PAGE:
Level 3  Analytic
Using algorithmic power to analyse student, course, admission or other forms of educational data, is now commonplace. Here, an institution can mine its own, and other, data to make decisions about what it should do in the future. This could be increasing levels of attainment, identifying weaknesses in courses, lowering student dropout and so on.
Beyond the institution, on MOOCs, for example EdX have identified useful pedagogic techniques, such as keeping video at 6 minutes or less, based on an analysis of aggregated data across many courses and many thousands of students. Smart algorithmic analysis an also identify weak spots in courses, such as ambiguous or too difficult questions.
Level 4  Hybrid
Technology enhanced teaching where algorithmic power is applied to the tasks of teaching and learning. Here the AI powered system works in tandem with the teacher to deliver content, monitor progress and work with the system to improve outcomes.
A good example is automated essay marking, where the system is trained using a large number of professionally marked essays. These marking behaviours are then used to mark other student essays. For more detail see Automated essay marking - kick-ass assessment.
Another example would be spaced practice tools, that often use algorithms such as SuperMemo, to determine the pattern and frequency of spaced practice events. See an example here as used by real students.
However, the most common use is in adaptive learning systems, where the software uses student and aggregated student data to guide the learner, in a personalised fashion, through a course or learning experience. This is still in the context of a human teacher, who uses the system to deliver learning but also as a tool to identify progress among large numbers of students and take appropriate action. We are educating everyone uniquely but it is still technology enhanced teaching. A good example is CogBooks. This is where we are at the moment with AI in learning. Our evidence from courses at ASU suggest that good teachers plus good adaptive learning produces optimum results.
Level 5  Autonomous
Autonomous tutoring is the application of AI to the issue of teaching without the participation, even intervention, of a teacher, lecturer or trainer. The aim is to provide scalable, personalised solutions to many thousand, if not millions of learners, at very low cost. The software needs to be able to deliver personalised content based on user data and behaviour, as well as assess. In some cases autonomy can rise to a level where the system learns how to deliver better learning experiences, on its own, to produce self-improvement, through machine learning. There are already online systems that attempt to do this, such as Duolingo, used by over one hundred million learners and other platforms are on their way to performing at this level.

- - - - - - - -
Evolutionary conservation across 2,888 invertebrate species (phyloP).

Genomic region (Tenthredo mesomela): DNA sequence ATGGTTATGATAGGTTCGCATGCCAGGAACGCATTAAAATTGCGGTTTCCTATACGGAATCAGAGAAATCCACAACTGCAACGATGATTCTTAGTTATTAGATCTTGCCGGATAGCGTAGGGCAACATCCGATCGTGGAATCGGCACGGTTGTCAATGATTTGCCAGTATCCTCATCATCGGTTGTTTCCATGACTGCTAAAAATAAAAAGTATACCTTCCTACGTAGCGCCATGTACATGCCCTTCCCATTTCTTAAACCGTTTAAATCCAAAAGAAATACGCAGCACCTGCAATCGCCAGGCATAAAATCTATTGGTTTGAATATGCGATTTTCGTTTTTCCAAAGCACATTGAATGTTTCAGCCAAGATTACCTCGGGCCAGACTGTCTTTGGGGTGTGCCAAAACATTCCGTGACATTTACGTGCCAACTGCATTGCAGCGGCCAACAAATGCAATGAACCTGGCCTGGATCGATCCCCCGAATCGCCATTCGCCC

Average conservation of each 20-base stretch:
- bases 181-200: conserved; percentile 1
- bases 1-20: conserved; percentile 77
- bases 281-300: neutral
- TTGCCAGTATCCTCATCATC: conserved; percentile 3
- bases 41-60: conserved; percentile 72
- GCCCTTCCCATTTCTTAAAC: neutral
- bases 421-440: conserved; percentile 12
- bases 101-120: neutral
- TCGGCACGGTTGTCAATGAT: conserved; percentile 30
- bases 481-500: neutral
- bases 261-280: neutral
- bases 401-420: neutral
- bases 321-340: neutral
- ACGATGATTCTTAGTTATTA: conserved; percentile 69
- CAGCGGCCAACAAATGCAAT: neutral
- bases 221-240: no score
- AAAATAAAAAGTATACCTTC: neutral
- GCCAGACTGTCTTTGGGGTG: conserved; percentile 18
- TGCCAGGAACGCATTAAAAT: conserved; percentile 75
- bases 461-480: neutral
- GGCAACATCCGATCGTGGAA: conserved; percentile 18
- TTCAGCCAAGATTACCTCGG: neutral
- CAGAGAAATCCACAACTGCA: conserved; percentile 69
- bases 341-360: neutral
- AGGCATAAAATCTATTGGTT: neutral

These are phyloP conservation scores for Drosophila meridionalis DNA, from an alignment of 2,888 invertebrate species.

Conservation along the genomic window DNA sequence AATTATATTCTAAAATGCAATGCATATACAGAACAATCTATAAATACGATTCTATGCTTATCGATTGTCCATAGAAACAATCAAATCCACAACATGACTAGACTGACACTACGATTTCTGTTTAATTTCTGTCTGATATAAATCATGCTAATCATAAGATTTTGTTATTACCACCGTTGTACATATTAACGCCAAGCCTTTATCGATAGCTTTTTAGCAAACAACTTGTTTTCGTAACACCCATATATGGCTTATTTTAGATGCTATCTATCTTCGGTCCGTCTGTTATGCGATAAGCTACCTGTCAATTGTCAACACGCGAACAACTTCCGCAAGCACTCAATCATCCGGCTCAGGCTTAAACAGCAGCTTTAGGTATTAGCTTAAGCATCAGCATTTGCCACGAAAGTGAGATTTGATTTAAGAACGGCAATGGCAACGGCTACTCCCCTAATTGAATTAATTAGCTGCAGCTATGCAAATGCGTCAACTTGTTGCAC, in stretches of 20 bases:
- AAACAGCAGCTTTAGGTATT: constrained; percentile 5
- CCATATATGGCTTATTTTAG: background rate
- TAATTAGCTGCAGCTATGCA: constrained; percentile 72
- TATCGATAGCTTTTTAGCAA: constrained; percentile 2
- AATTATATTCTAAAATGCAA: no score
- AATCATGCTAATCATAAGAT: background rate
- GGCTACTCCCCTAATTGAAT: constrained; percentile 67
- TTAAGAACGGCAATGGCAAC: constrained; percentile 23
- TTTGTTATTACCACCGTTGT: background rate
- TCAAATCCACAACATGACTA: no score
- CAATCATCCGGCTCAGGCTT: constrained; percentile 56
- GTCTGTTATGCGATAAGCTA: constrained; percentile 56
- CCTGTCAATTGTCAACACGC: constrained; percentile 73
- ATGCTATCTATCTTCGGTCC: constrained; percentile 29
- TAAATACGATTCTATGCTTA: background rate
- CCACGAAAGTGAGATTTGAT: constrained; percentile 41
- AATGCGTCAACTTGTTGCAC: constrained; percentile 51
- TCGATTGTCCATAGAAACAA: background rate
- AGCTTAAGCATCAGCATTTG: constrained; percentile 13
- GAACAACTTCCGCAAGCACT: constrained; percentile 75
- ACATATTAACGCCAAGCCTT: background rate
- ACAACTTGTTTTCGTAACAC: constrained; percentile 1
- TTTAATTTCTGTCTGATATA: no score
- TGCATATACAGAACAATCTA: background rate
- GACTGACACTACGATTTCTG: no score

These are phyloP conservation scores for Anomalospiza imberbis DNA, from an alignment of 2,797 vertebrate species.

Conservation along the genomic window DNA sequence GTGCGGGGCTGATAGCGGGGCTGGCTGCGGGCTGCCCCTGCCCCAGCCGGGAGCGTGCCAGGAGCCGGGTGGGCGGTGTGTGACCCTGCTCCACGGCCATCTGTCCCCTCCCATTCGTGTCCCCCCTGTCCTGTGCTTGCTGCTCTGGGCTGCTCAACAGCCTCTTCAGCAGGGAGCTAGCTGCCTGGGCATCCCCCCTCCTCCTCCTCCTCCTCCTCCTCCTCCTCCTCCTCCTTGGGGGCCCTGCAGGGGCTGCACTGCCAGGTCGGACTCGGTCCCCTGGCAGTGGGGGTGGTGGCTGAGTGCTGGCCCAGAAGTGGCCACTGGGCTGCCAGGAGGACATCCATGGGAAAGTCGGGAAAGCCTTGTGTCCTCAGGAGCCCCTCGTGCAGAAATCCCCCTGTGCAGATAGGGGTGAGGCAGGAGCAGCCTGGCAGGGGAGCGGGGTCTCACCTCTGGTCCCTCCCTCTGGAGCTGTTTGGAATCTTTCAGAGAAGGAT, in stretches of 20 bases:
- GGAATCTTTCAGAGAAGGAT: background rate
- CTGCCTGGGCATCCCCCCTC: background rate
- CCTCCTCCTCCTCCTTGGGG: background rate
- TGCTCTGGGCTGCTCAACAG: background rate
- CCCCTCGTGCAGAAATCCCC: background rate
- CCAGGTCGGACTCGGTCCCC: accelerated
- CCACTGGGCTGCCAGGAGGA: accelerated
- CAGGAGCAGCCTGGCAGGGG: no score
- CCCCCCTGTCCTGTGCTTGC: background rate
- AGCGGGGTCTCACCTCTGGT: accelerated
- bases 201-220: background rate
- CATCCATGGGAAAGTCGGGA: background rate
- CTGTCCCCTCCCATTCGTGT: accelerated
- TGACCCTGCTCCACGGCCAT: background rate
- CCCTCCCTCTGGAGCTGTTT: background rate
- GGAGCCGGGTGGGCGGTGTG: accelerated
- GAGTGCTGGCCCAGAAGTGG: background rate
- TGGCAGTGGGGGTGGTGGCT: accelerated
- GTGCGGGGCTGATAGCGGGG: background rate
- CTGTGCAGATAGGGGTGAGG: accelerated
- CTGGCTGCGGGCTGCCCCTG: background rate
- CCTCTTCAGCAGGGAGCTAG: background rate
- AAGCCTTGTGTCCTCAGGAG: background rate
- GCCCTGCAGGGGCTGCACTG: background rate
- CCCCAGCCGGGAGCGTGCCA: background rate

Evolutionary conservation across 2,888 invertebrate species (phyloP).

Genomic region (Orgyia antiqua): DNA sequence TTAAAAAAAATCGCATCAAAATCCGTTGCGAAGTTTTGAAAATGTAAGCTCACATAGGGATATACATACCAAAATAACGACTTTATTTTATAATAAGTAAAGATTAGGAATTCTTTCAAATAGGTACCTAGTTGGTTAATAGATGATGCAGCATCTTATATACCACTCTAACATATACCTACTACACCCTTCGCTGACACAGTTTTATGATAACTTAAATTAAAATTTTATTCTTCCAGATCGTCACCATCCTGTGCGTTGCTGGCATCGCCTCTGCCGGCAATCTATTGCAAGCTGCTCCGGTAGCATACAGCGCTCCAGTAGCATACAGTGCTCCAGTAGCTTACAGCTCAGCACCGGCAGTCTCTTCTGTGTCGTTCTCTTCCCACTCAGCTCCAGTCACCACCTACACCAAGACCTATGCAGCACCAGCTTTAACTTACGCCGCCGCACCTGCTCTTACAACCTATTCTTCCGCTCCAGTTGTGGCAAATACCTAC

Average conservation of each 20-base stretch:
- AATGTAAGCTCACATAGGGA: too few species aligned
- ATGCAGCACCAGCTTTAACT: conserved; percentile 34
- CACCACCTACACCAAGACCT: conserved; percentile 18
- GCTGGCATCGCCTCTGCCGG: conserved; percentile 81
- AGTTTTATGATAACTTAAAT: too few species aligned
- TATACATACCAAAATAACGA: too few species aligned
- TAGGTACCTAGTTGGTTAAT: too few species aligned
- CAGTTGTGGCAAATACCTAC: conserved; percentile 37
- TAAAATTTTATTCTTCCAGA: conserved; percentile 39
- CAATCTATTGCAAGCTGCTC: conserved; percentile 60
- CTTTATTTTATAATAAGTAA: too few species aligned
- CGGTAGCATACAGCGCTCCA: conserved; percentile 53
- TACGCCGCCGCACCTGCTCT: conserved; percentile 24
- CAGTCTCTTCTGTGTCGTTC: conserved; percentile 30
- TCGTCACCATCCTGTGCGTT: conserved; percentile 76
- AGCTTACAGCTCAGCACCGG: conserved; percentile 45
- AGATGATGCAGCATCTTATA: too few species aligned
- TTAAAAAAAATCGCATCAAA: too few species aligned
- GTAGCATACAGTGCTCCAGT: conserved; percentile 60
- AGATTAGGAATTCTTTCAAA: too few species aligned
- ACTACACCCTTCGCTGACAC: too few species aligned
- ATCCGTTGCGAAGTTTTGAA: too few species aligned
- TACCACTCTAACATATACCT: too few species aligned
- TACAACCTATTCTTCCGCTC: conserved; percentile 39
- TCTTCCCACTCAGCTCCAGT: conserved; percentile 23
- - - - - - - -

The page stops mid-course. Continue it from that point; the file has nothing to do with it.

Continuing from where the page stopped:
At this level, one could argue that the concept of teaching collapses. There is only learning. In the same way that Google collapsed the idea of the person looking through shelves on libraries or card indexes tos earch and find information, autonomous AI will disintermediate teaching.
Other dimensions
This taxonomy looks at AI from the educators perspective and works back from the learning task. Another perspective is the different types of AI that can be applied in learning. Looking at our taxonomy again, one can identify algorithmic power that delivers, technical functionality, speed/accuracy of learning task, speed/efficacy of predictive analytics, algorithms that embody learning theory, Natural Language Processing, genetic algorithms, neural networks, machine learning and many other species of algorithm.
Within this there’s a plethora of different techniques using data mining, cluster theory, semantic analysis, probability theory and decision making that takes things down to the next level of analysis. This, in my view is too reductive. Yet this is where the real work is being done. This is very much a field where real progress is being made at a blistering pace, fuelled by massive amounts of data from the internet. But this approach to taxonomy is of little use to professional educators who want to understand and apply this technology in real learning. Contexts.
Conclusion

AI in learning is not without its problems, in terms of privacy, false positives, errors, over-learning and potential unemployment. Some of these problems can be overcome through progress in the maths and design, others lie on the regulatory, cultural and political sphere. But given the fact that productivity has stalled in education and costs still rising, this seems like a sensible way forward. If we can deliver scalable technology, assistance, analysis, learning and teaching, at a much lower costs than at present, we will be solving one of the great problems of our age. Macines helped move us on through the industrial revolution, where machines replaced manula labour. They will now move us on replacing some forms of mental work. When a famous economist standing at a huge building site asked of a government official “Why are all these people digging with shovels?” the official proudly said “It’s our jobs programme”. The economist replied “So then, why not give the workers spoons instead of shovels?” We are still, in education, using spoons to educate.